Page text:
Scout Tafoya’s review published on Letterboxd :
Serra and Dirk Westervelt achieve a kind of Iambic rhythm here, with the direction of one camera movement anticipating the direction the next shot would have to take. Example: during the car chase, the car will shake left to simulate Neeson crashing into a parked car. The shot of his car ramming the parked car will also start from the right and head left. It's the first time I've ever noticed directional continuity. That shit takes planning. I've only achieved it once and I basically abandoned spatial coherence for the sake of the camera movement. Also it was for a minutes long montage set to music. There were maybe 10 set-ups and my camera was small enough that I could move it myself. That still took up almost an hour. Now imagine the 450 shots that Serra throws into every sequence having to adhere to an editorial scheme. It's less mind-boggling to imagine it was an accident but considering how carefully selected every angle is, especially around those city-hopping melds he's so fond of, I'm perfectly happy believing he did it on purpose.
The fact that this film feels almost nothing like his previous work says to me that he knew he'd been handed a script that would actually translate to proper, memorable cinema, instead of a compelling afternoon frittered away. I think ever since abandoning his grindhouse roots post-Orphan, he's been looking for a way to mould his claustrophobic intensity he used to bring to projects into a more audience-friendly design. Well, he's done it. The film deserves his talent, and he's wasn't about to whiff just when things got interesting. So he dropped his shtick and picked up a rhythm to keep him on his toes. He cuts every few seconds, and keeps multiple perspectives running simultaneously, so that a chase and a bathroom brawl can happen overtop of each other without breaking the rhythm of either. The sound design works overtime to keep the pace alive during the many cuts, but also to make sure the wild sound isn't buried under the gunshots and Junkie XL music.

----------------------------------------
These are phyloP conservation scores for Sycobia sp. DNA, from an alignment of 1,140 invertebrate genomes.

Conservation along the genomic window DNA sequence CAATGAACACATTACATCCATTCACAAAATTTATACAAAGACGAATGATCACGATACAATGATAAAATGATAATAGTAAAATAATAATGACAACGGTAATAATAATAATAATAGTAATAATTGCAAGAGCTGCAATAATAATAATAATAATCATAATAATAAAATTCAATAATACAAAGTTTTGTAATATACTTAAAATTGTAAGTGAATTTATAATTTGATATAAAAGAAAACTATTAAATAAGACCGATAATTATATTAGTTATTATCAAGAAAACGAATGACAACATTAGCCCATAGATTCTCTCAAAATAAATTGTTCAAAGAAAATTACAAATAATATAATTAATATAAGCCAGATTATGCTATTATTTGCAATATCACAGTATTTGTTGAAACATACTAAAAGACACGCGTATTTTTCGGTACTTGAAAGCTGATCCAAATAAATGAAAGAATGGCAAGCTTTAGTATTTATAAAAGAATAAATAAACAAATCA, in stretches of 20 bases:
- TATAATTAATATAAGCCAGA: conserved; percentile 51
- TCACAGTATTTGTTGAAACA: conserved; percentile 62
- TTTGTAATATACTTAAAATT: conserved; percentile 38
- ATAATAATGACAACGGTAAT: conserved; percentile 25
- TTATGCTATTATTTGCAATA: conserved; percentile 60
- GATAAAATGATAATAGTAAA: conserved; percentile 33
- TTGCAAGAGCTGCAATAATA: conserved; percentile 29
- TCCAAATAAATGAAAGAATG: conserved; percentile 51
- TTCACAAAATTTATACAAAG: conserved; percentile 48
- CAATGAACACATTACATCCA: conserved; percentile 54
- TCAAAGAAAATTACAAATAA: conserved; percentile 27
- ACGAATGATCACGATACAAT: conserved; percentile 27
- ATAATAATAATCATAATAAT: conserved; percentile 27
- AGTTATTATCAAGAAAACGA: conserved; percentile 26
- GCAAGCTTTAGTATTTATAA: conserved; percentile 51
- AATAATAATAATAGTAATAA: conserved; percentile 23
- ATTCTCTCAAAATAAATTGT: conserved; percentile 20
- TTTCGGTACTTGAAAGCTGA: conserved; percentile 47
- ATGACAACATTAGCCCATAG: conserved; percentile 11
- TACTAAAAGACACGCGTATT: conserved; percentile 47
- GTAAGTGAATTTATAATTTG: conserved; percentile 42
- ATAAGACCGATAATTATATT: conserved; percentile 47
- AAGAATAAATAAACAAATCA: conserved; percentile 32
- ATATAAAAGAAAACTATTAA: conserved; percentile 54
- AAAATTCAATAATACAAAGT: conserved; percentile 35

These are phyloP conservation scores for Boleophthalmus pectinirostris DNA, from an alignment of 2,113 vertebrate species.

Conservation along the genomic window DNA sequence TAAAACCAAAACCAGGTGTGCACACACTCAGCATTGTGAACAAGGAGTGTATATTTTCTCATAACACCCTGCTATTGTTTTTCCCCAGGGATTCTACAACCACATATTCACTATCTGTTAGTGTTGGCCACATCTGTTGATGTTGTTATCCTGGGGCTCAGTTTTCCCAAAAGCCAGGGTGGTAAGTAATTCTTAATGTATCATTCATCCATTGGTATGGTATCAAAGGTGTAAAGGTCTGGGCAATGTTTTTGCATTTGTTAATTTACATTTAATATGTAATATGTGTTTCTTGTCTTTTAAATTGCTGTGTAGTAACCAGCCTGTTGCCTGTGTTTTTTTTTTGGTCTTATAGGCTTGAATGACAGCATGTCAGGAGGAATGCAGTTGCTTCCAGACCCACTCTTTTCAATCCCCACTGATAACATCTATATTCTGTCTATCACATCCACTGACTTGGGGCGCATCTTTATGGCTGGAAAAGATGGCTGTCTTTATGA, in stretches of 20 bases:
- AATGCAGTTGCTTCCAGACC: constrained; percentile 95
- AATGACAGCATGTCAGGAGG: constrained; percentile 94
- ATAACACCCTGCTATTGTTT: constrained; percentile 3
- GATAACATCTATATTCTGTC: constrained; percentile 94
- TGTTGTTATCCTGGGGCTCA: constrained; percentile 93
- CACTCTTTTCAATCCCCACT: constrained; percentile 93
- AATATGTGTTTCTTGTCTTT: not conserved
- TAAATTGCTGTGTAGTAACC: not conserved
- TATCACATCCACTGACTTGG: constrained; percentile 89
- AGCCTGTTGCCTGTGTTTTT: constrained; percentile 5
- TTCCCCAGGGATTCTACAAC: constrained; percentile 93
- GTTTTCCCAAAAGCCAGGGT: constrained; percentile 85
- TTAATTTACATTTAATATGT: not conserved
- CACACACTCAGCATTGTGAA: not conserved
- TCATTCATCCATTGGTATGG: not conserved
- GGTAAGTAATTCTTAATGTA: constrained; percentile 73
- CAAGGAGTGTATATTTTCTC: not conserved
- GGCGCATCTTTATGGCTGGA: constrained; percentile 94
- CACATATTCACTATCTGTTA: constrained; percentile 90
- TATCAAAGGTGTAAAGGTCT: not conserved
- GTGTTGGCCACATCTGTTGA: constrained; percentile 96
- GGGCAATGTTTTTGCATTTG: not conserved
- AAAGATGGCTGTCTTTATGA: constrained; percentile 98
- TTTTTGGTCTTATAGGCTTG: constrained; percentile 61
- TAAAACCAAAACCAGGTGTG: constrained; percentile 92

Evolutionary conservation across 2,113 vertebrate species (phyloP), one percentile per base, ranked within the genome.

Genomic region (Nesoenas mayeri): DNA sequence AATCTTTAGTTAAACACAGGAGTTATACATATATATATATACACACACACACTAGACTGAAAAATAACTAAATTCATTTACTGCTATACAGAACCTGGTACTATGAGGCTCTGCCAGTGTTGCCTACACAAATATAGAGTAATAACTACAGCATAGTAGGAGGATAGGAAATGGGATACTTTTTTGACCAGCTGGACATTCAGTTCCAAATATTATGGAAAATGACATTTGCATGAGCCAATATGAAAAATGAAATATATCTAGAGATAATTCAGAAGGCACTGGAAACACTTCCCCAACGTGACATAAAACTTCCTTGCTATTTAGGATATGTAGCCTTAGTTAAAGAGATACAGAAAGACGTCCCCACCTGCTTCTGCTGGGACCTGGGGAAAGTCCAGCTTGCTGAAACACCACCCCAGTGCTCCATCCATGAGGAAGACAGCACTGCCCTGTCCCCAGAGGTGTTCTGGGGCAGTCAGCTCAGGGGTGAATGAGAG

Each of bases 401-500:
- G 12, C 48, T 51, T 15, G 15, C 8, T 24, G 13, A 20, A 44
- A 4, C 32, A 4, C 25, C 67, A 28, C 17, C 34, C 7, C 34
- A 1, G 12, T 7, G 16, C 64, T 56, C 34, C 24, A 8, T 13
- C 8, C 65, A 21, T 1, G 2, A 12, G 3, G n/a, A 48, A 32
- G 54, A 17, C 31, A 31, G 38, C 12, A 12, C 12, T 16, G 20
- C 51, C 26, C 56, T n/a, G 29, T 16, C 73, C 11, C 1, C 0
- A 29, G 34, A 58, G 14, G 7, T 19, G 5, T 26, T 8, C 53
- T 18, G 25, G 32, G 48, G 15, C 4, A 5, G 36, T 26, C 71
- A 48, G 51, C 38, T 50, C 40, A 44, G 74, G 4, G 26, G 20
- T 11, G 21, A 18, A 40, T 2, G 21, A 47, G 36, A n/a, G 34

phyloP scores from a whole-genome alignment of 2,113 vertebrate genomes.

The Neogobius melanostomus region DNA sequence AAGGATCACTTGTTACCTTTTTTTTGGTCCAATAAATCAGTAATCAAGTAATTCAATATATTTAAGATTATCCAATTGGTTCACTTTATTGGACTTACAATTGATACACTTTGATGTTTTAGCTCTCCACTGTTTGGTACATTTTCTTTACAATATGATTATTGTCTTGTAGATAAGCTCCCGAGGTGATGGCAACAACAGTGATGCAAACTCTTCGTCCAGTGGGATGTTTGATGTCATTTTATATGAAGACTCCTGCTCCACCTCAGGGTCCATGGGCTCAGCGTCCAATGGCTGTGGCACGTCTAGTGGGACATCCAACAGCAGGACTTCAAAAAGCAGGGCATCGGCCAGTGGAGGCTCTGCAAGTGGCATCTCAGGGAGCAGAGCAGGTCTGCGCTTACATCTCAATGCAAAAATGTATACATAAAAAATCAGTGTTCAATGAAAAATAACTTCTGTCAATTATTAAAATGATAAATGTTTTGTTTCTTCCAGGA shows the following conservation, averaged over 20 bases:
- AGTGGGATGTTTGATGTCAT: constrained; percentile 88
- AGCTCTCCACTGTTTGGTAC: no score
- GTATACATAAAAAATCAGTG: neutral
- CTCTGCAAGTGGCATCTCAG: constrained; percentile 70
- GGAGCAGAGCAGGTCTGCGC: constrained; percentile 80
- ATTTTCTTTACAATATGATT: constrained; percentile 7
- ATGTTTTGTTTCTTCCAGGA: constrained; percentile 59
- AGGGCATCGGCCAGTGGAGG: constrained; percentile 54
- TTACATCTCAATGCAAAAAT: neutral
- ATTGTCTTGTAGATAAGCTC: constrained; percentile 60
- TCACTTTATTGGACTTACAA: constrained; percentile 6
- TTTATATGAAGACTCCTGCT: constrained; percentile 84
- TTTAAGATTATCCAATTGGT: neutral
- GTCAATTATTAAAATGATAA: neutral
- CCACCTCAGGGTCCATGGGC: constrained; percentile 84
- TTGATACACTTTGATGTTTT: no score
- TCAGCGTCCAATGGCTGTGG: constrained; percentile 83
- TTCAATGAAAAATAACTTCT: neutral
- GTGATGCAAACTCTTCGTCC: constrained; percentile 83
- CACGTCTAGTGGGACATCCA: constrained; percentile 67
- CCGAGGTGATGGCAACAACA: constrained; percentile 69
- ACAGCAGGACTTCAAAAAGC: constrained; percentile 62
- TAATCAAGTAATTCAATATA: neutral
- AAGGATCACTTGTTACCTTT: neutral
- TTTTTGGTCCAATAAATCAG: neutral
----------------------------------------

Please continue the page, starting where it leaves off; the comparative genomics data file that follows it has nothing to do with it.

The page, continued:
And finally there's Neeson himself. In a movie with Ed Harris, Joel Kinneman, Boyd Holbrook, Genesis Rodriguez, Holt McCallany, Nick Nolte and Bruce Fucking McGill, Neeson never once feels an undeserving or outmatched center. In Walk Among The Tombstones (a great fucking movie) he choked a little on the Block dialogue, unable to play a New Yorker and spit out stylized bons mot. In all of the Taken films he doesn't have a line memorable enough to even pretend to try to sell. He's not fully Irish here, but this is the first time since The Grey that he's playing a character he can actually fully commit to. Jimmy Conlon is a guy with regrets he owns up to having earned; he never pretends he's anything but a piece of shit. The single-mindedness of Run All Night is the smartest choice writer Brad Ingleby makes, after allowing his relationship with Shawn McGuire to flower. Harris and Neeson communicate a life-long friendship with ease And Serra never rushes anything (a scene where a guy, supposedly dead, gathers his strength to do one last thing, feels believably timed, which...I mean that never happens). Shocking when you consider how goddamned fast everything moves. I remember thinking just as Harris asks McGill to hire Common the hitman (who mercifully doesn't have the chance to overplay his psychopathy) that the movie must still have at least 45 minutes left to go. By that point I felt like I'd already seen a full two hour movie and was relieved to know I'd get to see even more of this movie happen.
To everyone who'd have you believe this is one more piece for the late-career Neeson trash fire: your loss. This movie is excellent.